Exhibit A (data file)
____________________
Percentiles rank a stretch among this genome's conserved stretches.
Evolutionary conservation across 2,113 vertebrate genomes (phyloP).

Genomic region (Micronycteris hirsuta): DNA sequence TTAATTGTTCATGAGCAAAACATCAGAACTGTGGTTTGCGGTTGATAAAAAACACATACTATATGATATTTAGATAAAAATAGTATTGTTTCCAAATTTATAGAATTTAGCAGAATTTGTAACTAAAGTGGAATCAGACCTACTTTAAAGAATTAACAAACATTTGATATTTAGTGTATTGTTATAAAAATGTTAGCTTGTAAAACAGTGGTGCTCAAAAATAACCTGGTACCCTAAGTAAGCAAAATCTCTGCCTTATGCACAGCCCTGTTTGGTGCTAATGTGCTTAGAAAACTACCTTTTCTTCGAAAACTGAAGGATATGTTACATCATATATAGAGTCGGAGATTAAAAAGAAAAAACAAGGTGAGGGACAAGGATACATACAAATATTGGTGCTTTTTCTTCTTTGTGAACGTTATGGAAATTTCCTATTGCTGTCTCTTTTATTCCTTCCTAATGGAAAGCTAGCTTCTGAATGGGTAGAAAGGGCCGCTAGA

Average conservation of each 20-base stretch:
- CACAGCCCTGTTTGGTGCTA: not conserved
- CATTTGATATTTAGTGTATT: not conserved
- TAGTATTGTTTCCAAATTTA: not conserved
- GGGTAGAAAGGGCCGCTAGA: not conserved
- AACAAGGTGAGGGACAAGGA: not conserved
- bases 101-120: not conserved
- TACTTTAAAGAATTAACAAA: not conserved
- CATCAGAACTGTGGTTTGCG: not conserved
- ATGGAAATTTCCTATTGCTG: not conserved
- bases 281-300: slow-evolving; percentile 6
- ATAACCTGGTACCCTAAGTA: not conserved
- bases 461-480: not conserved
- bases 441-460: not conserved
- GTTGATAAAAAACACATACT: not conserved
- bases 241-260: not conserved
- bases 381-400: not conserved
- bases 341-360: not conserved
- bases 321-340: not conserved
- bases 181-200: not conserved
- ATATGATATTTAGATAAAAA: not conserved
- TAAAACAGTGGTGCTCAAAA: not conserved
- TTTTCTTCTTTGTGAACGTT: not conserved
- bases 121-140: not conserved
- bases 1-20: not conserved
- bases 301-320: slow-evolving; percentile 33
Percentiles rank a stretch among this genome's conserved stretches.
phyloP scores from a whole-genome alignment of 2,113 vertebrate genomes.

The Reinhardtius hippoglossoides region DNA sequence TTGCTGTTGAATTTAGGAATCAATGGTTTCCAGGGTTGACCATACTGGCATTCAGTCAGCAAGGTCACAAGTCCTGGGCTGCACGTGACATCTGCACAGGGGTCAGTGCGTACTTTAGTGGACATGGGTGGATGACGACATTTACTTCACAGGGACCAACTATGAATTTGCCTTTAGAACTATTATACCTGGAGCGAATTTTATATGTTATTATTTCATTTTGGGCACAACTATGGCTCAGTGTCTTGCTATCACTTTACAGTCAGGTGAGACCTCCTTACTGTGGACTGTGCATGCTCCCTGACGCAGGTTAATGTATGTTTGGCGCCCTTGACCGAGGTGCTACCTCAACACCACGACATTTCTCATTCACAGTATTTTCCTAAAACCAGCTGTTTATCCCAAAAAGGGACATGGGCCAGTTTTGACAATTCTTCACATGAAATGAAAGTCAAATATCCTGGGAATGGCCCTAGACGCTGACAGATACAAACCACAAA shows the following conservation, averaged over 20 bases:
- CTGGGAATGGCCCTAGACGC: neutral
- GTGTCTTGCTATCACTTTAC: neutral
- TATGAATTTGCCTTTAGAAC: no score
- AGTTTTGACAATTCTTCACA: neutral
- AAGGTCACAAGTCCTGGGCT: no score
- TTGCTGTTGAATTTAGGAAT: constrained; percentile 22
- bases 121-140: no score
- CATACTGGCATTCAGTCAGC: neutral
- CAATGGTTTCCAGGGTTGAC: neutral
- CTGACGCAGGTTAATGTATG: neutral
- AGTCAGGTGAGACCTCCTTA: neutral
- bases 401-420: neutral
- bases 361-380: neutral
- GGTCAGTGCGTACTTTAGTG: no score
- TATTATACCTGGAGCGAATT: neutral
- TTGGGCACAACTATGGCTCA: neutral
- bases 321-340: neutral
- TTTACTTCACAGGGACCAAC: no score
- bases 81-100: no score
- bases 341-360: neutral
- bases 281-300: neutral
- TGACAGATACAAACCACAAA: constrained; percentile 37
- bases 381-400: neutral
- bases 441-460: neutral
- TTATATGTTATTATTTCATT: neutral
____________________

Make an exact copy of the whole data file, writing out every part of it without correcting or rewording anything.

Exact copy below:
Percentiles rank a stretch among this genome's conserved stretches.
Evolutionary conservation across 2,113 vertebrate genomes (phyloP).

Genomic region (Micronycteris hirsuta): DNA sequence TTAATTGTTCATGAGCAAAACATCAGAACTGTGGTTTGCGGTTGATAAAAAACACATACTATATGATATTTAGATAAAAATAGTATTGTTTCCAAATTTATAGAATTTAGCAGAATTTGTAACTAAAGTGGAATCAGACCTACTTTAAAGAATTAACAAACATTTGATATTTAGTGTATTGTTATAAAAATGTTAGCTTGTAAAACAGTGGTGCTCAAAAATAACCTGGTACCCTAAGTAAGCAAAATCTCTGCCTTATGCACAGCCCTGTTTGGTGCTAATGTGCTTAGAAAACTACCTTTTCTTCGAAAACTGAAGGATATGTTACATCATATATAGAGTCGGAGATTAAAAAGAAAAAACAAGGTGAGGGACAAGGATACATACAAATATTGGTGCTTTTTCTTCTTTGTGAACGTTATGGAAATTTCCTATTGCTGTCTCTTTTATTCCTTCCTAATGGAAAGCTAGCTTCTGAATGGGTAGAAAGGGCCGCTAGA

Average conservation of each 20-base stretch:
- CACAGCCCTGTTTGGTGCTA: not conserved
- CATTTGATATTTAGTGTATT: not conserved
- TAGTATTGTTTCCAAATTTA: not conserved
- GGGTAGAAAGGGCCGCTAGA: not conserved
- AACAAGGTGAGGGACAAGGA: not conserved
- bases 101-120: not conserved
- TACTTTAAAGAATTAACAAA: not conserved
- CATCAGAACTGTGGTTTGCG: not conserved
- ATGGAAATTTCCTATTGCTG: not conserved
- bases 281-300: slow-evolving; percentile 6
- ATAACCTGGTACCCTAAGTA: not conserved
- bases 461-480: not conserved
- bases 441-460: not conserved
- GTTGATAAAAAACACATACT: not conserved
- bases 241-260: not conserved
- bases 381-400: not conserved
- bases 341-360: not conserved
- bases 321-340: not conserved
- bases 181-200: not conserved
- ATATGATATTTAGATAAAAA: not conserved
- TAAAACAGTGGTGCTCAAAA: not conserved
- TTTTCTTCTTTGTGAACGTT: not conserved
- bases 121-140: not conserved
- bases 1-20: not conserved
- bases 301-320: slow-evolving; percentile 33
Percentiles rank a stretch among this genome's conserved stretches.
phyloP scores from a whole-genome alignment of 2,113 vertebrate genomes.

The Reinhardtius hippoglossoides region DNA sequence TTGCTGTTGAATTTAGGAATCAATGGTTTCCAGGGTTGACCATACTGGCATTCAGTCAGCAAGGTCACAAGTCCTGGGCTGCACGTGACATCTGCACAGGGGTCAGTGCGTACTTTAGTGGACATGGGTGGATGACGACATTTACTTCACAGGGACCAACTATGAATTTGCCTTTAGAACTATTATACCTGGAGCGAATTTTATATGTTATTATTTCATTTTGGGCACAACTATGGCTCAGTGTCTTGCTATCACTTTACAGTCAGGTGAGACCTCCTTACTGTGGACTGTGCATGCTCCCTGACGCAGGTTAATGTATGTTTGGCGCCCTTGACCGAGGTGCTACCTCAACACCACGACATTTCTCATTCACAGTATTTTCCTAAAACCAGCTGTTTATCCCAAAAAGGGACATGGGCCAGTTTTGACAATTCTTCACATGAAATGAAAGTCAAATATCCTGGGAATGGCCCTAGACGCTGACAGATACAAACCACAAA shows the following conservation, averaged over 20 bases:
- CTGGGAATGGCCCTAGACGC: neutral
- GTGTCTTGCTATCACTTTAC: neutral
- TATGAATTTGCCTTTAGAAC: no score
- AGTTTTGACAATTCTTCACA: neutral
- AAGGTCACAAGTCCTGGGCT: no score
- TTGCTGTTGAATTTAGGAAT: constrained; percentile 22
- bases 121-140: no score
- CATACTGGCATTCAGTCAGC: neutral
- CAATGGTTTCCAGGGTTGAC: neutral
- CTGACGCAGGTTAATGTATG: neutral
- AGTCAGGTGAGACCTCCTTA: neutral
- bases 401-420: neutral
- bases 361-380: neutral
- GGTCAGTGCGTACTTTAGTG: no score
- TATTATACCTGGAGCGAATT: neutral
- TTGGGCACAACTATGGCTCA: neutral
- bases 321-340: neutral
- TTTACTTCACAGGGACCAAC: no score
- bases 81-100: no score
- bases 341-360: neutral
- bases 281-300: neutral
- TGACAGATACAAACCACAAA: constrained; percentile 37
- bases 381-400: neutral
- bases 441-460: neutral
- TTATATGTTATTATTTCATT: neutral